“You never call me anymore.” He said.

“Yes I do!”

“Um no, you don’t. It’s Wednesday and you haven’t called to bug me at work all week?”

So, two things. One, he apparently only pretends to be annoyed with me, which only confirms my theory that my exasperating personality is a large part of my sex appeal. And two, I don’t need to compulsively connect with my husband anymore.

Now, before you get all Dr. Phil on my relationship and whisper about marital troubles or divorce, listen to me.

This whole me not calling Andy at work is an amazing thing.

Early in our relationship (and by early I mean the first nine years up until, like, six months ago) I was a constant connector.

I would say it was because he was my best friend and I missed his voice and talking to him completed me, blah blah, but deep down. Really deep down. Like, Angela Chase internal monologue deep down, it was because I needed him to answer. My whole shakey worth depended on it. I’ve entered into every relationship with the very real belief that “he could do better,” and it made me desperately clingy. I called and texted and when he didn’t respond, it’d consume me. But, when he did, I exhaled, because it meant that even if I didn’t want me, he did, for now.

The thing is, my self esteem can’t be built on the foundation of my relationship with another person because if that relationship ends, everything falls. I love my husband, he’s amazing and funny and sexy and he does this thing in bed… I don’t want to have to teach another person this thing. Losing him used to terrify me, not only because I’d physically miss him with every part of my being, but… what if nobody else wanted me? I’ve had kids and I like pizza rolls, my body was never what I considered “showroom ready.”

I don’t roll that way anymore. My life isn’t centered around being wanted by anyone other than myself. I know that when I call Andy at work, he’ll probably answer, if he’s not busy. But if he doesn’t, it’s because he’s doing something important. Not because he’s disgusted by my chins or back fat. Those are ridiculous thoughts, literally nobody outside your head has these thoughts, stop having them, Brittany.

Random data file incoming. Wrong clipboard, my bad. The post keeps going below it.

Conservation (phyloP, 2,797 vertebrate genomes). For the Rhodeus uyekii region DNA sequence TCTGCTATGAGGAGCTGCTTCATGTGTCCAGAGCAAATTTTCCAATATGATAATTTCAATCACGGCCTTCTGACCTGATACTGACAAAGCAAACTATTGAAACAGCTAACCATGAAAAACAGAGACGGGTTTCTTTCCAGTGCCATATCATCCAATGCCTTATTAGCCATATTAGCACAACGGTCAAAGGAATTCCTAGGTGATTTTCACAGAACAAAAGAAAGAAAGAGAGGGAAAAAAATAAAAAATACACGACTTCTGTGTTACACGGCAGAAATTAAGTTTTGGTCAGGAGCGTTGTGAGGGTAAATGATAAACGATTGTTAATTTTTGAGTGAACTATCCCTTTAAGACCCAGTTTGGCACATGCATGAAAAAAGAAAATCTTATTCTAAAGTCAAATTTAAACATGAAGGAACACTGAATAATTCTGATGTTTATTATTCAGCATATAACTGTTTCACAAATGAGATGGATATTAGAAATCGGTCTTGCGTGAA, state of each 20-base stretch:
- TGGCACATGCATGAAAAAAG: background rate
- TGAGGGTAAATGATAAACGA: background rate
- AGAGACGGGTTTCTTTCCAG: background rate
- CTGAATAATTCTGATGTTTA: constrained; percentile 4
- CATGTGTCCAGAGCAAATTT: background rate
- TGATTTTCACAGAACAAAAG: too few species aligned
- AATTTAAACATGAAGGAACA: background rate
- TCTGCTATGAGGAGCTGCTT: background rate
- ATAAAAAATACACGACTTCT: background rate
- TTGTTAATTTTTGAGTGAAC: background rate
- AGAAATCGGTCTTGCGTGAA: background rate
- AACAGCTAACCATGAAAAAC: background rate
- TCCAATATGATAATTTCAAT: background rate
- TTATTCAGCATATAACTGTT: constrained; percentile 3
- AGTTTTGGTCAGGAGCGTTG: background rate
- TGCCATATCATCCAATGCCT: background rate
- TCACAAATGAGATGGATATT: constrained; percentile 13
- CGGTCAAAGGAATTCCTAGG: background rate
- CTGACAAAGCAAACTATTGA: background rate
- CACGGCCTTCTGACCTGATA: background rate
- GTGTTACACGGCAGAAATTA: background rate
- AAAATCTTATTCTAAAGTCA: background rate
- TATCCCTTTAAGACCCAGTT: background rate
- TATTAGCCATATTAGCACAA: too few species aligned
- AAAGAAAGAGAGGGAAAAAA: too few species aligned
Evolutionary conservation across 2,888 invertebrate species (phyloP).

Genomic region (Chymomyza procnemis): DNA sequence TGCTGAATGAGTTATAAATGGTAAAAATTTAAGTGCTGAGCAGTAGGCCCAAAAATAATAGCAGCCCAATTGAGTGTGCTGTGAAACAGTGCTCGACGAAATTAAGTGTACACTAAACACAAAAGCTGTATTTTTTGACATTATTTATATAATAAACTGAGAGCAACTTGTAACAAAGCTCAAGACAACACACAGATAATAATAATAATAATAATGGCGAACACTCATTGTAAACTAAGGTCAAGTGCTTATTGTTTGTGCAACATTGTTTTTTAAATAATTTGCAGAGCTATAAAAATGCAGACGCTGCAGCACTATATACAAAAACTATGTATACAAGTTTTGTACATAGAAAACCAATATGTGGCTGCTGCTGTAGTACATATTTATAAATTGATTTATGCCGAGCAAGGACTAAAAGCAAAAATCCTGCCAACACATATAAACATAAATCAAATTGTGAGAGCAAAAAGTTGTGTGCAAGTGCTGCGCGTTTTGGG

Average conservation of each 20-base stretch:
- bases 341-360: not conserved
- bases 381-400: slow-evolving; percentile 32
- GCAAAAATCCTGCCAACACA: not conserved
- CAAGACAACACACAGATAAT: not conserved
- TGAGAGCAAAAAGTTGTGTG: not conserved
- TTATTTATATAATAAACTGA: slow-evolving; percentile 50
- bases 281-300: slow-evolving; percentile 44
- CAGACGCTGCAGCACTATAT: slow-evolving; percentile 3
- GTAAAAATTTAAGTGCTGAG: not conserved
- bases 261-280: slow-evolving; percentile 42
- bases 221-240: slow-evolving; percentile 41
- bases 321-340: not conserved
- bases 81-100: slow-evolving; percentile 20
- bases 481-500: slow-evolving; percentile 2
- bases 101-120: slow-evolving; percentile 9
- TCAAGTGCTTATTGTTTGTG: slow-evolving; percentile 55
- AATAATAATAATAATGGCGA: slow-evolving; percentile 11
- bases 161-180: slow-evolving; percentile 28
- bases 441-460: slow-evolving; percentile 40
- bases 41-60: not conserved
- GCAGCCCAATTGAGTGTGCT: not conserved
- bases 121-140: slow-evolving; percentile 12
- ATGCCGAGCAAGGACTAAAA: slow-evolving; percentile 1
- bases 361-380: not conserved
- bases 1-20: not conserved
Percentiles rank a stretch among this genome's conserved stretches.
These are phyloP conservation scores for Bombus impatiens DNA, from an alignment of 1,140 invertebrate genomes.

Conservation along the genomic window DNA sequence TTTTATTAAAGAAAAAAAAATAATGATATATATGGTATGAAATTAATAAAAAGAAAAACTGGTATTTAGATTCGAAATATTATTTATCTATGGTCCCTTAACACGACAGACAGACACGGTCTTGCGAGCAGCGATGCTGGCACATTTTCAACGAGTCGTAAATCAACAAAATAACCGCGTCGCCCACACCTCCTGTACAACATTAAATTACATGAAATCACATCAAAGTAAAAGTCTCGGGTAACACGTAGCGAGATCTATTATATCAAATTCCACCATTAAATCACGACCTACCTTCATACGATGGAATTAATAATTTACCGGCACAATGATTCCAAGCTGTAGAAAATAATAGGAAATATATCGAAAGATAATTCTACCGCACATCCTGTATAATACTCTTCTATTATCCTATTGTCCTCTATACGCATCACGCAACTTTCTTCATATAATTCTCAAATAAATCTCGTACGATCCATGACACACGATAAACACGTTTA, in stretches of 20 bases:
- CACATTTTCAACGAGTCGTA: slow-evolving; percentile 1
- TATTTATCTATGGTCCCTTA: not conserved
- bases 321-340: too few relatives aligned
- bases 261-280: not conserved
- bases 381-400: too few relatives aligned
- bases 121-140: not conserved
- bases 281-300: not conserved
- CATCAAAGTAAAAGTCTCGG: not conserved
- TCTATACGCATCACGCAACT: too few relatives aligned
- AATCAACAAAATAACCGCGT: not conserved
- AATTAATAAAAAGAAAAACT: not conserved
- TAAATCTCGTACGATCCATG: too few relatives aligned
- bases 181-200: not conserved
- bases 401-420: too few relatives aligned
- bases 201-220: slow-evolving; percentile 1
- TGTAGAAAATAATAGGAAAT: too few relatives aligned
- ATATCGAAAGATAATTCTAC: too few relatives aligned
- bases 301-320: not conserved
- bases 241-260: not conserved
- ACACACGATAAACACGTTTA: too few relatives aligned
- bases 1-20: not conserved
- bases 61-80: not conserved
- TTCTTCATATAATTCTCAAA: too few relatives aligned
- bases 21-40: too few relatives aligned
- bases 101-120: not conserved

Our independence from each other has become the biggest success of our marriage. We both have amazing friends outside of each other, and they are just as important as our couples friends. We both travel for work alone, something that would have reduced me to tears a few years ago, but is now one of my favorite experiences. We kiss each other on the curb of Departures and fly off to navigate strange cities for weeks at time alone. Then we go back to our hotel rooms to call each other, gush over our adventures, and make plans to return together.

When we escape to our room and lock the door (because our kids are 5, 7 and 8 and we can do that now that they’re starting to barely tolerate us) I have the confidence to not worry that the light is on or the covers are underneath me or that he’s touching the squishy fat at the top of my inner thighs. He won’t fall out of love with me if I get out of bed to pee and my ass bounces when I walk and I haven’t waxed in 2 months, because that is not how love works.

It’s not that I’ve stopped pushing to connect with Andy, I’ve just changed how I do it. It’s not clingy, desperate pleas for reassurance on his iPhone all day.

Clinger Text

But rather, more meaningful moments we choose because they make us happy. It’s a phone call on the green 9 holes in to make sure the kids haven’t killed me yet. It’s a flirty text from the table while having wine with my girlfriends, and if he’s really lucky, a sexy picture from the restaurant bathroom stall.

At first he was scared I didn’t need him anymore, because I was apparently super needy and desperate and that shit leaves a mark, but in a way I don’t. I don’t need him to feel pretty or successful in life. I need him because I love being married to him and I love that he gives me the cucumbers from his salad without me asking for them and I really love that thing he does in bed. And while I really hope I’m never in a position to have to reteach someone how to do that thing, if I am, I’ll survive.

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